Hand Carved Ivory - VERY RARE TOKYO SCHOOL CARVING of a GEISHA carrying a FLOWER BASKET by AKIDAI carved during the MEIJI PERIOD. This is an incredible Tokyo School Japanese ivory okimono of a Geisha wearing a kimono decorated with raised cherry blossoms carrying a pierced hanging basket filled with flowers. This magnificent piece was carved during the Meiji Period (1868 - 1912). In Japan the cherry blossoms are believed to exemplify the transient nature of life, because of their short blooming times. Cherry blossoms also symbolize clouds due to their nature of blooming en masse, besides being an enduring metaphor for the ephemeral nature of life. The transience of the blossoms, the extreme beauty and quick death, has often been associated with mortality. She carries in her right hand a pierced hanging basket with a large branch of chrysanthemums. The basket is fitted with a long chain that she holds with her left hand. The Japanese regard the chrysanthemum as their solar flower. The Japanese Imperial Family adopted it as their emblem and the Seal of the Emperor himself. The Emperor's position is referred to as The Chrysanthemum Throne. The flower is depicted with 16 petals radiating like flames from the sun, the center of which symbolizes the Emperor's status in the scheme of things. Longevity and joy are the attributes of both flower and worthy ruler. In Japan, the Imperial Order of the Chrysanthemum is the highest Order of Chivalry. Japan also has a National Chrysanthemum Day, which is called the Festival of Happiness. Tokyo School carvings of this theme and quality are almost impossible to find for sale anymore. The finest carvings to come from Japan were from the Tokyo School of Art founded in 1887 with the aim of combining traditional skills and Western influences. Tokyo School carvings are generally quite large and carved from a single section of tusk. In 1890 the government implemented the system of Imperial Court Craftsmen whereby the Imperial Household accorded honor and protection to master craftsmen. Let's take a close look at the stunning details of this marvelous carving. Her facial features are absolutely stunning. Her hair is beautifully done and cascades down the back of her neck. Beautiful raised cherry blossoms decorate her kimono. The elaborate detailing in her hair gives you some indication of the skill of the artist. Please note not only the details of the flowers but also the fine details of the hair itself. Please notice how delicate her fingers are with her right hand clutching the chain while her left hand suspends the beautiful basket. The folds in her kimono are a work of art in and of themselves. It takes a special artist to bring such a sense of realism to this outstanding work of art. She has a beautifully decorated obi on her back with three distinct designs carved in a circular fashion. Please note how the artist has even carried forward the folds in her kimono to the back of her garment and how the lovely flowers circumvent and adorn the entire carving. The rarity of this marvelous carving adds to its overall mystique and desirability. The amazing detail indicates this is the work of a true master carver. This is a piece of Japanese art that you will very seldom have a chance to acquire and the quality of this work of art is at the very pinnacle of Japanese ivory okimono carvings. It is difficult to express in words just how beautiful this carving is. It is signed by the gifted artist Akidai on the underside of the base. This carving is 100% genuine ELEPHANT IVORY and in EXCELLENT CONDITION. It was HAND CARVED and HAND SCRIMSHAWED and SIGNED in Japan by a gifted master craftsman in the late 1800s. It has a lovely patina that nature has chosen to bestow upon it. This okimono is UNIQUE and exhibits beautiful IVORY GRAIN which is guaranteed to be clearly visible. The ivory has been highly polished and exquisitely detailed. The quality of the ivory, the quality of the carving and the quality of the scrimshaw work are all exceptional. This carving was legally imported into the USA and can only be shipped to locations within the USA. This superb Tokyo School carving can serve as the centerpiece of your fine Japanese ivory okimono collection for many years to come and should steadily increase in value over the years. A very similar example is illustrated in Achim Hartman's "Okimono: Masterpieces of Japanese Decorative Sculpture during the Meiji Period, from the Terespani Collection, Catalog #17. Dimensions: 8.00" x 3.00" x 2.50" Weight: 14 ounces Signature: Akidai IF YOU WOULD LIKE ADDITIONAL PICTURES OF THIS ITEM THAT ARE LARGER AND SHOW MORE DETAIL, PLEASE SEND US AN E-MAIL AND WE WILL FORWARD THEM TO YOU. THANK YOU FOR YOUR INTEREST!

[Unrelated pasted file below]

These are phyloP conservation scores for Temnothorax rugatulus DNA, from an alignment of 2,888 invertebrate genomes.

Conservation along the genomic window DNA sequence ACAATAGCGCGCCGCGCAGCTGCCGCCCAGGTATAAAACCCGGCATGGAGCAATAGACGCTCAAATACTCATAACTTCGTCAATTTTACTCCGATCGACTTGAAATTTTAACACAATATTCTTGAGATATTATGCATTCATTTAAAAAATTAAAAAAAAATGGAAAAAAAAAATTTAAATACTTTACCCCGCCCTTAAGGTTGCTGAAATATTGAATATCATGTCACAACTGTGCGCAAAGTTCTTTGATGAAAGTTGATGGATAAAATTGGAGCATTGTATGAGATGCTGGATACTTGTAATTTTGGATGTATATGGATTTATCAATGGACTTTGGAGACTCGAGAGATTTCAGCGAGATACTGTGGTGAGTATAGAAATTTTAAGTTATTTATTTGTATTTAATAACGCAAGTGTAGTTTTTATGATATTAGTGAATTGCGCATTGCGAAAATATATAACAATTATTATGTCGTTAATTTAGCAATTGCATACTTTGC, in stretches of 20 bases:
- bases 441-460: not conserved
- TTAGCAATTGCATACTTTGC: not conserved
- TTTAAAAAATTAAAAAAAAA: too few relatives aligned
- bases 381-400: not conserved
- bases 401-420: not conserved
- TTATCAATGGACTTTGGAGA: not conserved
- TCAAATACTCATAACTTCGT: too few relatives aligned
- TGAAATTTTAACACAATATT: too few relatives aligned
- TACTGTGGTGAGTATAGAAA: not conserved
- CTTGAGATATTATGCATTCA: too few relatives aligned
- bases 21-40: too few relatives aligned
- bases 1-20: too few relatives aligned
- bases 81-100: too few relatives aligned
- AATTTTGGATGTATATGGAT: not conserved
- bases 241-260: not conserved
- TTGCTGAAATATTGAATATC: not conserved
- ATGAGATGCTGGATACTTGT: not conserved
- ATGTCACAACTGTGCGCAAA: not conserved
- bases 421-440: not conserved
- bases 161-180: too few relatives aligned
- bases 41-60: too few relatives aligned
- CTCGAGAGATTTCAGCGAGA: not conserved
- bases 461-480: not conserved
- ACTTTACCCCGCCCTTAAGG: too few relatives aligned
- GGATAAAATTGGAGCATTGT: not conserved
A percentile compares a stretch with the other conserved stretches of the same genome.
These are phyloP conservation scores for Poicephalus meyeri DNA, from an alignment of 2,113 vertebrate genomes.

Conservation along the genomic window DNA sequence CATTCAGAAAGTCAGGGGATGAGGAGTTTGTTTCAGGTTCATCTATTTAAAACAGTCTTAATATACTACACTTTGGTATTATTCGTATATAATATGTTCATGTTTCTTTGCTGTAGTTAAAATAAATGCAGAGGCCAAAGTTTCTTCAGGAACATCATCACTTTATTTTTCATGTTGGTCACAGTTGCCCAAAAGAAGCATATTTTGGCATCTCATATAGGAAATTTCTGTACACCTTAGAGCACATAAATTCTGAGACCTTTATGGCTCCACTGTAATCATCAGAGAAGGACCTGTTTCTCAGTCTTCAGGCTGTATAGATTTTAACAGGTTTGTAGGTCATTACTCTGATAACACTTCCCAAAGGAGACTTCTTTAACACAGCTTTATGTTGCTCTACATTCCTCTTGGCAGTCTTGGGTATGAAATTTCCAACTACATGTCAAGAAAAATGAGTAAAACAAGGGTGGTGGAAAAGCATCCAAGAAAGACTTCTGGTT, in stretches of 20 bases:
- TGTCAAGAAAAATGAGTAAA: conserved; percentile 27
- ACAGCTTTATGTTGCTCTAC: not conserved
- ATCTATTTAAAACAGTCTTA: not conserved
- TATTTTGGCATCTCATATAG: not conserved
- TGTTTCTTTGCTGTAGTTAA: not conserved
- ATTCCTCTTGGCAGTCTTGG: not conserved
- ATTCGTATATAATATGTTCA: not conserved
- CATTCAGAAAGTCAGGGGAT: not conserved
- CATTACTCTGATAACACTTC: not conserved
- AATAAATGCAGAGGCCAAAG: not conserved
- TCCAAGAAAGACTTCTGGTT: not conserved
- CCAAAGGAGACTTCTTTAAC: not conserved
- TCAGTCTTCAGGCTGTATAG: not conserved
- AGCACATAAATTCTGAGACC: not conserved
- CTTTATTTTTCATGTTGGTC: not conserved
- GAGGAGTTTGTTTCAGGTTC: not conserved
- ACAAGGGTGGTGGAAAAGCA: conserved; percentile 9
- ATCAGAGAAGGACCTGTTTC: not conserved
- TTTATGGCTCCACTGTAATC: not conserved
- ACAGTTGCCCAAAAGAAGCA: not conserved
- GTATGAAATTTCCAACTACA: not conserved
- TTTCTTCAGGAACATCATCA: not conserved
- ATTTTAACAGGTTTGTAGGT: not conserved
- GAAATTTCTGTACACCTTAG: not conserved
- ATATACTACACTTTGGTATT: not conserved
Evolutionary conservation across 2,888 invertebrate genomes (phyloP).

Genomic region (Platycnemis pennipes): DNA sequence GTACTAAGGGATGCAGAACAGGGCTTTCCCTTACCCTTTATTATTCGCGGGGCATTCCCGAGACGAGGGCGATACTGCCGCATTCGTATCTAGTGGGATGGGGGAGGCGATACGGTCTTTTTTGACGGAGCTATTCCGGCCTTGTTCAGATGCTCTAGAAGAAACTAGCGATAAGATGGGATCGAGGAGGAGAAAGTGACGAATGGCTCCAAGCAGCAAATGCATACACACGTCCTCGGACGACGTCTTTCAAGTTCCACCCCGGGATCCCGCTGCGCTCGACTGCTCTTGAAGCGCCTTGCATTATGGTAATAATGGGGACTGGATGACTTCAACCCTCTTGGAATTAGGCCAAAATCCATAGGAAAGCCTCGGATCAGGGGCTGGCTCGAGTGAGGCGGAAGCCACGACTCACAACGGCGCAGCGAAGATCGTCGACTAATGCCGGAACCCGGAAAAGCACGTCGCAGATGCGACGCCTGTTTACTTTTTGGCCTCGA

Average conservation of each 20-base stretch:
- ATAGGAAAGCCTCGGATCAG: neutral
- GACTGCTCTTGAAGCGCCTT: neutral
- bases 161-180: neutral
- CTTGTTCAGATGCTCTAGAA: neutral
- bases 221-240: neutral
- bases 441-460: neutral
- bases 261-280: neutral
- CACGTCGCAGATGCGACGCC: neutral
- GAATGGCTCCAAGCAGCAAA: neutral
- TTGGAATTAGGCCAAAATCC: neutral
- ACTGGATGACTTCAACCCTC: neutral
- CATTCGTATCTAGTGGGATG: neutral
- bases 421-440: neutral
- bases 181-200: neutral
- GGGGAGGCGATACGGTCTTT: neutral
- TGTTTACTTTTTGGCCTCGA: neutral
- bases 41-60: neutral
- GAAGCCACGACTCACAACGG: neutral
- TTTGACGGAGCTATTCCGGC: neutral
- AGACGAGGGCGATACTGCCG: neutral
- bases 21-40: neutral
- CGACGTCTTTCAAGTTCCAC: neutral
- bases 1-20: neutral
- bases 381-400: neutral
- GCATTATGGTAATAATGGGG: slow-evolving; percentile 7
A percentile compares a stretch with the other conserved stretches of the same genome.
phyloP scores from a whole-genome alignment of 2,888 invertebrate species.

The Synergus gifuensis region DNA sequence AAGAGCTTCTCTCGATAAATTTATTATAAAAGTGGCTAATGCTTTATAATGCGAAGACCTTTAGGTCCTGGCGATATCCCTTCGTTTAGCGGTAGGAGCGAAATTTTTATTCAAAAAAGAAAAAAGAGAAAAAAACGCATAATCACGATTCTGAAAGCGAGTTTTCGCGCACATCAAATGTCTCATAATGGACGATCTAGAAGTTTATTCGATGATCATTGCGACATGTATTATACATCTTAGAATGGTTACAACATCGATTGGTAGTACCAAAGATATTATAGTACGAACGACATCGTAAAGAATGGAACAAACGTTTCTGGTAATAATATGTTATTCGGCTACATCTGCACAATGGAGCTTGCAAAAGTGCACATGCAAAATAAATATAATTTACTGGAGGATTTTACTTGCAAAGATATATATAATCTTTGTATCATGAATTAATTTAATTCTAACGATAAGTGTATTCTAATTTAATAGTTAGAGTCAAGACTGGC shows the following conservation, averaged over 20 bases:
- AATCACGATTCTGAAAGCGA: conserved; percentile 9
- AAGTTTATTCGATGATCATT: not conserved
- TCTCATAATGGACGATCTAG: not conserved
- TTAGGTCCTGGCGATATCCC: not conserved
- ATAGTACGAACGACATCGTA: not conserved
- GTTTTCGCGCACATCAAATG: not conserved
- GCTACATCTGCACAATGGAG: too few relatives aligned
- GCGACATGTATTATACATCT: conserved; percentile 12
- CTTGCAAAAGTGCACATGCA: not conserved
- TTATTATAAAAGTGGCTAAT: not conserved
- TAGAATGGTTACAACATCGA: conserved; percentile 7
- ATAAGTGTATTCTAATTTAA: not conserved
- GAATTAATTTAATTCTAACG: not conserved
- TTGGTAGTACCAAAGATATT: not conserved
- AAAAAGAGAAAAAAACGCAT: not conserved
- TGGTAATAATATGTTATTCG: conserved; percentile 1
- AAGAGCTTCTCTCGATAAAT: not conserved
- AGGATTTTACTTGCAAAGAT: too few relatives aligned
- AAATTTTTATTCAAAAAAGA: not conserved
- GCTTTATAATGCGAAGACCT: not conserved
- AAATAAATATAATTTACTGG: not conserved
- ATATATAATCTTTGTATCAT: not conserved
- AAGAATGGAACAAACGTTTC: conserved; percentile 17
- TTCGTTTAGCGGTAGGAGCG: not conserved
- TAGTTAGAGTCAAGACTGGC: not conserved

Smokee's

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$75.00

Item Details:

  • Reference #
  • I-950
  • Quantity
  • 1
  • Category
  • Fine Art
  • Department
  • Antiques
  • Type / Pattern
  • TOKYO SCHOOL
  • Maker
  • AKIDAI
  • Year
  • 1868 - 1912
  • Dimensions
  • Width: 3 inches
  • Height: 8 inches
  • Depth: 2.5 inches
  • Weight: 1 pound
  • Condition
  • EXCELLENT
  • Style
  • TOKYO SCHOOL
  • Material
  • IVORY